Again, NCC Alerts of Hacking Group Targeting Telcos, ISPs

Tuesday, November 16, 2021 / 09:39 AM / by
/ Header Image Credit: Tech Edge


In keeping with its commitment to continuously keep
stakeholders in the country’s telecoms sector informed, educated, and protected,
the Nigerian Communications Commission (NCC) wishes to, once again, notify the
public of the existence of another hacking group orchestrating cyberespionage
in the African telecoms space.


An Iranian hacking group known as Lyceum (also known
as Hexane, Siamesekitten, or Spirlin) has been reported to be targeting
telecoms, Internet Service Providers (ISPs) and Ministries of Foreign Affairs
(MFA) in Africa with upgraded malware in a recent politically motivated attacks
oriented in cyberespionage.

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Information about this cyber attack is contained in
the latest advisory issued by the Nigerian Computer Emergency Response Team
(ngCERT). The ngCERT rated the probability and damage level of the new malware
as high.


According to the advisory, the hacking group is known
to be focused on infiltrating the networks of telecoms companies and ISPs.
Between July and October 2021, Lyceum was implicated in attacks against ISPs
and telecoms organisations in Israel, Morocco, Tunisia, and Saudi Arabia.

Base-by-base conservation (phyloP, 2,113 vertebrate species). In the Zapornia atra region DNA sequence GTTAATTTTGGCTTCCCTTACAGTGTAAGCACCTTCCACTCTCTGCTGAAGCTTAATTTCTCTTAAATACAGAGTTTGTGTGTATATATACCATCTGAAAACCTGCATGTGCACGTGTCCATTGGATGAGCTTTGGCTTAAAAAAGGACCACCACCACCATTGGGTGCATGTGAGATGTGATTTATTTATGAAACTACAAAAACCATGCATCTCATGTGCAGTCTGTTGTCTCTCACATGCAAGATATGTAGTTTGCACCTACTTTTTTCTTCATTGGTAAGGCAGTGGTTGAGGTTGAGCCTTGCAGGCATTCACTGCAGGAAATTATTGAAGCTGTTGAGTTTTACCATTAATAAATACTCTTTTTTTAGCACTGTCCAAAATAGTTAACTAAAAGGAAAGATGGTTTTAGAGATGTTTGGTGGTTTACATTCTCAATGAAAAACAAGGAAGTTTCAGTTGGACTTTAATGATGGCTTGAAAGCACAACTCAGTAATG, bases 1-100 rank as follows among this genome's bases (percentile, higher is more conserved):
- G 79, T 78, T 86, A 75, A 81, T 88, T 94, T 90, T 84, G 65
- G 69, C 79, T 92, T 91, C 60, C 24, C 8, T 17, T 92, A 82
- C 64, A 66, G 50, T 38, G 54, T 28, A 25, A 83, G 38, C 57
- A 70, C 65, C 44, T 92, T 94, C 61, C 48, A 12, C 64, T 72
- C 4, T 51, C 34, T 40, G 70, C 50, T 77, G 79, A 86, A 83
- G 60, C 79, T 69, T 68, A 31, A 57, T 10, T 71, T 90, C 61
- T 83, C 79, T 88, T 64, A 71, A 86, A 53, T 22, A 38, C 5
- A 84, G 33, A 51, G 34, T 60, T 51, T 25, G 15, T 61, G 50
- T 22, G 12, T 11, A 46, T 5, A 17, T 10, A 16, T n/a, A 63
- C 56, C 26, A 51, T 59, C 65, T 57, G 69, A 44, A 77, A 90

The advanced persistent threat (APT) group has been
linked to campaigns that hit Middle Eastern oil and gas companies in the past.
Now, the group appears to have expanded its focus to the technology sector. In
addition, the APT is responsible for a campaign against an unnamed African
government’s Ministry of Foreign Affairs.


By the attackers’ mode of operation, Lyceum’s initial
onslaught vectors include credential stuffing and brute-force attacks. So, once
a victim’s system is compromised, the attackers conduct surveillance on
specific targets. In that mode, Lyceum will attempt to deploy two different
kinds of malware: Shark and Milan (known together as James).


Both malware are backdoors. Shark, a 32-bit executable
written in C# and .NET, generates a configuration file for domain name system
(DNS) tunneling or Hypertext Transfer Protocol (HTTP) C2 communications;
whereas Milan – a 32-bit Remote Access Trojan (RAT) retrieves data.